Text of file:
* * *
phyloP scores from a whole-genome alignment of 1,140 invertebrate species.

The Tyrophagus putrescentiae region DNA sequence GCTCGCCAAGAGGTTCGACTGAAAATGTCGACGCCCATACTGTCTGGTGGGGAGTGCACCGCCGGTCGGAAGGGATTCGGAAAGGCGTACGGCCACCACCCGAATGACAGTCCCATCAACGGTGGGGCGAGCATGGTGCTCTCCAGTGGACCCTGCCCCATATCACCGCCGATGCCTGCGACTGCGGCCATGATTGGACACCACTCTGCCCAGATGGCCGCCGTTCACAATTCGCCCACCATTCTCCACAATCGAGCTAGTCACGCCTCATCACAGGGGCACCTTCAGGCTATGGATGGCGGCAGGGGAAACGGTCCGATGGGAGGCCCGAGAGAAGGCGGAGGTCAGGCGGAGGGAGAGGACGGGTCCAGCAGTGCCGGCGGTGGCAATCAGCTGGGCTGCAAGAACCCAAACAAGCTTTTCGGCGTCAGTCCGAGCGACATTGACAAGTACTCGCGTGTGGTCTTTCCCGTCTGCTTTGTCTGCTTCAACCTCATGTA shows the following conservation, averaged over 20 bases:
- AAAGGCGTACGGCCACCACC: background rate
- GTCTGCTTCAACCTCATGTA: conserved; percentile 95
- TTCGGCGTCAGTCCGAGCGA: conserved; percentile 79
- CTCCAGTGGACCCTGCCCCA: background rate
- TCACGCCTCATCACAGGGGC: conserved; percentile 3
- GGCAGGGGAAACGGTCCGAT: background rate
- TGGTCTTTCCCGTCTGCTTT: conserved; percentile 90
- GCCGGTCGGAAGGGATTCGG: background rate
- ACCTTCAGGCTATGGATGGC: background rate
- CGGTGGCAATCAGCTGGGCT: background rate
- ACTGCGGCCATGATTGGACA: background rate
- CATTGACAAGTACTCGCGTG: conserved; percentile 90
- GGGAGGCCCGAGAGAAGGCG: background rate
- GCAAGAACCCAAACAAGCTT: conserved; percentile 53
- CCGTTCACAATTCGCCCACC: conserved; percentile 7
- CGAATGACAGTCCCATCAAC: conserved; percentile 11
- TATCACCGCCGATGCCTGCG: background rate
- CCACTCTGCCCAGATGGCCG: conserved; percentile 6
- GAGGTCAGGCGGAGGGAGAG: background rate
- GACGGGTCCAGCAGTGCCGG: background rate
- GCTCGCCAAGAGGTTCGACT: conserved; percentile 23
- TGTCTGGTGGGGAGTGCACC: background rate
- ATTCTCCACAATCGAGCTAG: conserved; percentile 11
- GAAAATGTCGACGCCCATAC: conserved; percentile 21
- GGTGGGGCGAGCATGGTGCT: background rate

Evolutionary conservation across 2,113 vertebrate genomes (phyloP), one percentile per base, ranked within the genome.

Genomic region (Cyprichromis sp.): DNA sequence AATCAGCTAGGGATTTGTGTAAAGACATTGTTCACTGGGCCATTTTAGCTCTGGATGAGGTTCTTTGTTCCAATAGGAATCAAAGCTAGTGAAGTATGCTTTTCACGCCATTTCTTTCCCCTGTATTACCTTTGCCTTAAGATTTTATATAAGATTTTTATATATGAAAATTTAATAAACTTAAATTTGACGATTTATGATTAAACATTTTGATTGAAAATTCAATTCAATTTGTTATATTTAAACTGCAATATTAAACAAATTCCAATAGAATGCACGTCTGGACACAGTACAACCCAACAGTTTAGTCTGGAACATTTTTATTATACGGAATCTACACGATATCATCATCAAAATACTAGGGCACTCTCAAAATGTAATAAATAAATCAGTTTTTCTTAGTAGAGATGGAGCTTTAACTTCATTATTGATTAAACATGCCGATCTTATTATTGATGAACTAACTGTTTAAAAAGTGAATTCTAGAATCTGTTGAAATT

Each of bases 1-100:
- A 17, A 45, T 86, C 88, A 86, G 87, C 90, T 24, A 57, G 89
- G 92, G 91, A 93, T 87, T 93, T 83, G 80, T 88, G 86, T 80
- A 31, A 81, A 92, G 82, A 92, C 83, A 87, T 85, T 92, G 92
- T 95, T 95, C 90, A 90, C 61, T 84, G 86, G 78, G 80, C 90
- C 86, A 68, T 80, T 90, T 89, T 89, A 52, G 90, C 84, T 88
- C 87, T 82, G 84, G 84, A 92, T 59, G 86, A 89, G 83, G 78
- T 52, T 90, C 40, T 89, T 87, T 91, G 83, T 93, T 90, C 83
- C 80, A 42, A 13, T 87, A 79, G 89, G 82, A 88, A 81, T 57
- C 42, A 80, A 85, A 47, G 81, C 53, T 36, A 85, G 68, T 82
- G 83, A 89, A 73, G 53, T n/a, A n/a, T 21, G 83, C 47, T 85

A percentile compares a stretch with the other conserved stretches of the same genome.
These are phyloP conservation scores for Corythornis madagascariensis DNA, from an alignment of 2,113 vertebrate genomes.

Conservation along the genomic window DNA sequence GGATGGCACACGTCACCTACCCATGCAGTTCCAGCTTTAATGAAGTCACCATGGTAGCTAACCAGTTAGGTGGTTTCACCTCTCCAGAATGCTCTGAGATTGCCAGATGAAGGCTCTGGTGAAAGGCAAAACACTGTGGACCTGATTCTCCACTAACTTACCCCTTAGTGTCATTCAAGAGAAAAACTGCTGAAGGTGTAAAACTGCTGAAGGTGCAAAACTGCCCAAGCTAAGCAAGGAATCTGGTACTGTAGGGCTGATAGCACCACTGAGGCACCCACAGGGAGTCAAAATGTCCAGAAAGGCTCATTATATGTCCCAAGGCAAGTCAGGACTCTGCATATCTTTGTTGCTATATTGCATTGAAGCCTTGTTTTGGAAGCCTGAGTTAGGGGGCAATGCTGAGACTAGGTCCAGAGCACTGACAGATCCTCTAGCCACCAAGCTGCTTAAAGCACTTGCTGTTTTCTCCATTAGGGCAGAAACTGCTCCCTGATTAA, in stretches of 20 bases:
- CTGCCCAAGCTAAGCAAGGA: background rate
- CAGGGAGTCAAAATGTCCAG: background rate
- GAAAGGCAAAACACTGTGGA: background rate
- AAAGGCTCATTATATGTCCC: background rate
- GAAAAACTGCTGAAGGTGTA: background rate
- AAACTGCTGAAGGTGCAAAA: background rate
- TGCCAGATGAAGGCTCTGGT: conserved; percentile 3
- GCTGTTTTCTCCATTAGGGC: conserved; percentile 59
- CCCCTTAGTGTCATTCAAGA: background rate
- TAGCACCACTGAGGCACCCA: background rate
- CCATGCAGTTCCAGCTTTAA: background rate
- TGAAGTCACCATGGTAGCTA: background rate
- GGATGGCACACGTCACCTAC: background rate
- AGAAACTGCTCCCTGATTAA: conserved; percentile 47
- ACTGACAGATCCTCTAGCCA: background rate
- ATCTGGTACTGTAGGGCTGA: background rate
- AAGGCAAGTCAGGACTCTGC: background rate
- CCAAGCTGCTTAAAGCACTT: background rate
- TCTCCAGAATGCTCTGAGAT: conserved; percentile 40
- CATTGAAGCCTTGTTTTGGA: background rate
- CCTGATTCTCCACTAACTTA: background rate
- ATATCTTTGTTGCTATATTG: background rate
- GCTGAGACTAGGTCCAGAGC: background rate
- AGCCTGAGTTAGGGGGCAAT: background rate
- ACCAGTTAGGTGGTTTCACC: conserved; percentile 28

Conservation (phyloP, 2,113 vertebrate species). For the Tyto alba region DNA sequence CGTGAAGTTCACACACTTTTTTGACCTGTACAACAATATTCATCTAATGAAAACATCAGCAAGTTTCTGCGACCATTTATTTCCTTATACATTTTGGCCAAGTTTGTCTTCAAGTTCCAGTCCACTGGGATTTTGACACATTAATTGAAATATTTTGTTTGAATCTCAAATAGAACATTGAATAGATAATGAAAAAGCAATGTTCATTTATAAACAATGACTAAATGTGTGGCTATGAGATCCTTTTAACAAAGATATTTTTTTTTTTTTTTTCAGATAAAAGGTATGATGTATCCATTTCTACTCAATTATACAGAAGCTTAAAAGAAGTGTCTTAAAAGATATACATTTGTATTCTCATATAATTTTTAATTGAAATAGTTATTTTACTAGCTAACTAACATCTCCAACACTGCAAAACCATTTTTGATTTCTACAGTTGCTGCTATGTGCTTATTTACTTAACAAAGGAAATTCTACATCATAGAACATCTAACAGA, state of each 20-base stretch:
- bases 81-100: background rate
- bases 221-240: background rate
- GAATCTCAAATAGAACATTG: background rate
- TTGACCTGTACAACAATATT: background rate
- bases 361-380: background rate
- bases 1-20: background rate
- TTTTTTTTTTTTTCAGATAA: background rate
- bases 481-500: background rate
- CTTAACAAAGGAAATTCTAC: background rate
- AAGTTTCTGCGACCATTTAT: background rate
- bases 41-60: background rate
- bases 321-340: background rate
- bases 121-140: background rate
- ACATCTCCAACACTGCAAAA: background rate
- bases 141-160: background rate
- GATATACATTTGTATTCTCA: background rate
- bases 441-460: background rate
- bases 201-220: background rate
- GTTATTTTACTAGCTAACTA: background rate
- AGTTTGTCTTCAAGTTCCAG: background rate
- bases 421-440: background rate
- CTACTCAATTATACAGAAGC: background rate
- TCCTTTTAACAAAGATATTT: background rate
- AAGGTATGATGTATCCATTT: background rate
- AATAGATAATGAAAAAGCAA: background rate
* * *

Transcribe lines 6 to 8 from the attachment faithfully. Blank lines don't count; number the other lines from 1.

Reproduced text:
- CTCCAGTGGACCCTGCCCCA: background rate
- TCACGCCTCATCACAGGGGC: conserved; percentile 3
- GGCAGGGGAAACGGTCCGAT: background rate